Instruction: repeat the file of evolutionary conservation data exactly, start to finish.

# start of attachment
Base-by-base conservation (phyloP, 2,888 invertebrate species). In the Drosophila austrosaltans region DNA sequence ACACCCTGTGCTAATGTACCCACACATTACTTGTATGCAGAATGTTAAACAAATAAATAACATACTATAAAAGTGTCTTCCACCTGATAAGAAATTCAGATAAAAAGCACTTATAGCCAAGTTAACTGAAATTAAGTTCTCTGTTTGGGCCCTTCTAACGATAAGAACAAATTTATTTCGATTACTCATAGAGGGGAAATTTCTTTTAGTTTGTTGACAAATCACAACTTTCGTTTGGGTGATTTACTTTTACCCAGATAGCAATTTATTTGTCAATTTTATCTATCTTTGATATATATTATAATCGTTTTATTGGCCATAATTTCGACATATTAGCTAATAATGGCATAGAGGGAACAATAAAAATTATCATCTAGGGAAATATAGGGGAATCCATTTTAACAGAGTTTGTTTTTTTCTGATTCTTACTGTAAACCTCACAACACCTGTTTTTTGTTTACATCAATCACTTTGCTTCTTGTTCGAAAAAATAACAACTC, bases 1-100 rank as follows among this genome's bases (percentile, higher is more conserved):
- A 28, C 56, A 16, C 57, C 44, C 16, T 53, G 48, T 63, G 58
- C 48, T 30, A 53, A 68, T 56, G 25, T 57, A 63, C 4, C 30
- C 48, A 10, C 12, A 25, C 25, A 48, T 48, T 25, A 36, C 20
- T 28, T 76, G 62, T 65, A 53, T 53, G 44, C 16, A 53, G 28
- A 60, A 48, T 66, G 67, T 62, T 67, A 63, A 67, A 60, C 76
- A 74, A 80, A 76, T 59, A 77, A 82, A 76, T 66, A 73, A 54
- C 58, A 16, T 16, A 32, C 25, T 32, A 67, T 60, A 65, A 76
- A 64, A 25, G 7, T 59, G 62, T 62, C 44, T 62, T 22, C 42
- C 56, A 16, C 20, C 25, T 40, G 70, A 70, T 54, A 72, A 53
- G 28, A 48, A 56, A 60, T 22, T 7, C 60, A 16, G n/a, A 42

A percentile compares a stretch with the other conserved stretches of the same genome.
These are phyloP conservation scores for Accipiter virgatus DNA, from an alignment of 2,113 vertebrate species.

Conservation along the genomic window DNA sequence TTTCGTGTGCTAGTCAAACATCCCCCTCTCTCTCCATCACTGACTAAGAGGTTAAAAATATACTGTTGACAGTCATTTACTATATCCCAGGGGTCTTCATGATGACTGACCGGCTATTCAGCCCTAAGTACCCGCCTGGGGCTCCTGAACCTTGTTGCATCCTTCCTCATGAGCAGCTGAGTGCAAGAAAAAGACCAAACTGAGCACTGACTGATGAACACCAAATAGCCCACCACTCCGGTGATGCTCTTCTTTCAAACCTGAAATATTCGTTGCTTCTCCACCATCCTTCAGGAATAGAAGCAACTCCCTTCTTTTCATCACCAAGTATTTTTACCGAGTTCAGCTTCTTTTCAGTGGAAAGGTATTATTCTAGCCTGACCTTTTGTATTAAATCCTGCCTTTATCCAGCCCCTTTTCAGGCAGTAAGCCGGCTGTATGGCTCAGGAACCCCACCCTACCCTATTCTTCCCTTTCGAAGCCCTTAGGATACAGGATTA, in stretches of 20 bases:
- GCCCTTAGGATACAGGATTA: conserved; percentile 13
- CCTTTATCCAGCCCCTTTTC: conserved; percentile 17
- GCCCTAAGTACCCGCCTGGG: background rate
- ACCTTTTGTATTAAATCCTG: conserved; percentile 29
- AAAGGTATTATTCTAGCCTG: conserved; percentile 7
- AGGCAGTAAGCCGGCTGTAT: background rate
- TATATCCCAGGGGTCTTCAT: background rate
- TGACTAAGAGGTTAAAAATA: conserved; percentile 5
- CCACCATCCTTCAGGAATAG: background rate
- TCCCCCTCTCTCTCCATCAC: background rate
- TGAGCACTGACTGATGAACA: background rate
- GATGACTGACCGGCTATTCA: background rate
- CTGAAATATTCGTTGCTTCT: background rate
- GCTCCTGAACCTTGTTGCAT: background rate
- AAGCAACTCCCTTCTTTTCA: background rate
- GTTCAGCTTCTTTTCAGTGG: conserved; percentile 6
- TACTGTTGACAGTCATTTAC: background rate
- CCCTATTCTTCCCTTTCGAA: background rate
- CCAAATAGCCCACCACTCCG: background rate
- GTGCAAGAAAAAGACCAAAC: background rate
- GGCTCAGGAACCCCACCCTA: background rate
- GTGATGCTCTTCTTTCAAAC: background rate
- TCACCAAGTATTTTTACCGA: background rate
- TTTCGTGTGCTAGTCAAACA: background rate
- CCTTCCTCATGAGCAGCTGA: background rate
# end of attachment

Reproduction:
Base-by-base conservation (phyloP, 2,888 invertebrate species). In the Drosophila austrosaltans region DNA sequence ACACCCTGTGCTAATGTACCCACACATTACTTGTATGCAGAATGTTAAACAAATAAATAACATACTATAAAAGTGTCTTCCACCTGATAAGAAATTCAGATAAAAAGCACTTATAGCCAAGTTAACTGAAATTAAGTTCTCTGTTTGGGCCCTTCTAACGATAAGAACAAATTTATTTCGATTACTCATAGAGGGGAAATTTCTTTTAGTTTGTTGACAAATCACAACTTTCGTTTGGGTGATTTACTTTTACCCAGATAGCAATTTATTTGTCAATTTTATCTATCTTTGATATATATTATAATCGTTTTATTGGCCATAATTTCGACATATTAGCTAATAATGGCATAGAGGGAACAATAAAAATTATCATCTAGGGAAATATAGGGGAATCCATTTTAACAGAGTTTGTTTTTTTCTGATTCTTACTGTAAACCTCACAACACCTGTTTTTTGTTTACATCAATCACTTTGCTTCTTGTTCGAAAAAATAACAACTC, bases 1-100 rank as follows among this genome's bases (percentile, higher is more conserved):
- A 28, C 56, A 16, C 57, C 44, C 16, T 53, G 48, T 63, G 58
- C 48, T 30, A 53, A 68, T 56, G 25, T 57, A 63, C 4, C 30
- C 48, A 10, C 12, A 25, C 25, A 48, T 48, T 25, A 36, C 20
- T 28, T 76, G 62, T 65, A 53, T 53, G 44, C 16, A 53, G 28
- A 60, A 48, T 66, G 67, T 62, T 67, A 63, A 67, A 60, C 76
- A 74, A 80, A 76, T 59, A 77, A 82, A 76, T 66, A 73, A 54
- C 58, A 16, T 16, A 32, C 25, T 32, A 67, T 60, A 65, A 76
- A 64, A 25, G 7, T 59, G 62, T 62, C 44, T 62, T 22, C 42
- C 56, A 16, C 20, C 25, T 40, G 70, A 70, T 54, A 72, A 53
- G 28, A 48, A 56, A 60, T 22, T 7, C 60, A 16, G n/a, A 42

A percentile compares a stretch with the other conserved stretches of the same genome.
These are phyloP conservation scores for Accipiter virgatus DNA, from an alignment of 2,113 vertebrate species.

Conservation along the genomic window DNA sequence TTTCGTGTGCTAGTCAAACATCCCCCTCTCTCTCCATCACTGACTAAGAGGTTAAAAATATACTGTTGACAGTCATTTACTATATCCCAGGGGTCTTCATGATGACTGACCGGCTATTCAGCCCTAAGTACCCGCCTGGGGCTCCTGAACCTTGTTGCATCCTTCCTCATGAGCAGCTGAGTGCAAGAAAAAGACCAAACTGAGCACTGACTGATGAACACCAAATAGCCCACCACTCCGGTGATGCTCTTCTTTCAAACCTGAAATATTCGTTGCTTCTCCACCATCCTTCAGGAATAGAAGCAACTCCCTTCTTTTCATCACCAAGTATTTTTACCGAGTTCAGCTTCTTTTCAGTGGAAAGGTATTATTCTAGCCTGACCTTTTGTATTAAATCCTGCCTTTATCCAGCCCCTTTTCAGGCAGTAAGCCGGCTGTATGGCTCAGGAACCCCACCCTACCCTATTCTTCCCTTTCGAAGCCCTTAGGATACAGGATTA, in stretches of 20 bases:
- GCCCTTAGGATACAGGATTA: conserved; percentile 13
- CCTTTATCCAGCCCCTTTTC: conserved; percentile 17
- GCCCTAAGTACCCGCCTGGG: background rate
- ACCTTTTGTATTAAATCCTG: conserved; percentile 29
- AAAGGTATTATTCTAGCCTG: conserved; percentile 7
- AGGCAGTAAGCCGGCTGTAT: background rate
- TATATCCCAGGGGTCTTCAT: background rate
- TGACTAAGAGGTTAAAAATA: conserved; percentile 5
- CCACCATCCTTCAGGAATAG: background rate
- TCCCCCTCTCTCTCCATCAC: background rate
- TGAGCACTGACTGATGAACA: background rate
- GATGACTGACCGGCTATTCA: background rate
- CTGAAATATTCGTTGCTTCT: background rate
- GCTCCTGAACCTTGTTGCAT: background rate
- AAGCAACTCCCTTCTTTTCA: background rate
- GTTCAGCTTCTTTTCAGTGG: conserved; percentile 6
- TACTGTTGACAGTCATTTAC: background rate
- CCCTATTCTTCCCTTTCGAA: background rate
- CCAAATAGCCCACCACTCCG: background rate
- GTGCAAGAAAAAGACCAAAC: background rate
- GGCTCAGGAACCCCACCCTA: background rate
- GTGATGCTCTTCTTTCAAAC: background rate
- TCACCAAGTATTTTTACCGA: background rate
- TTTCGTGTGCTAGTCAAACA: background rate
- CCTTCCTCATGAGCAGCTGA: background rate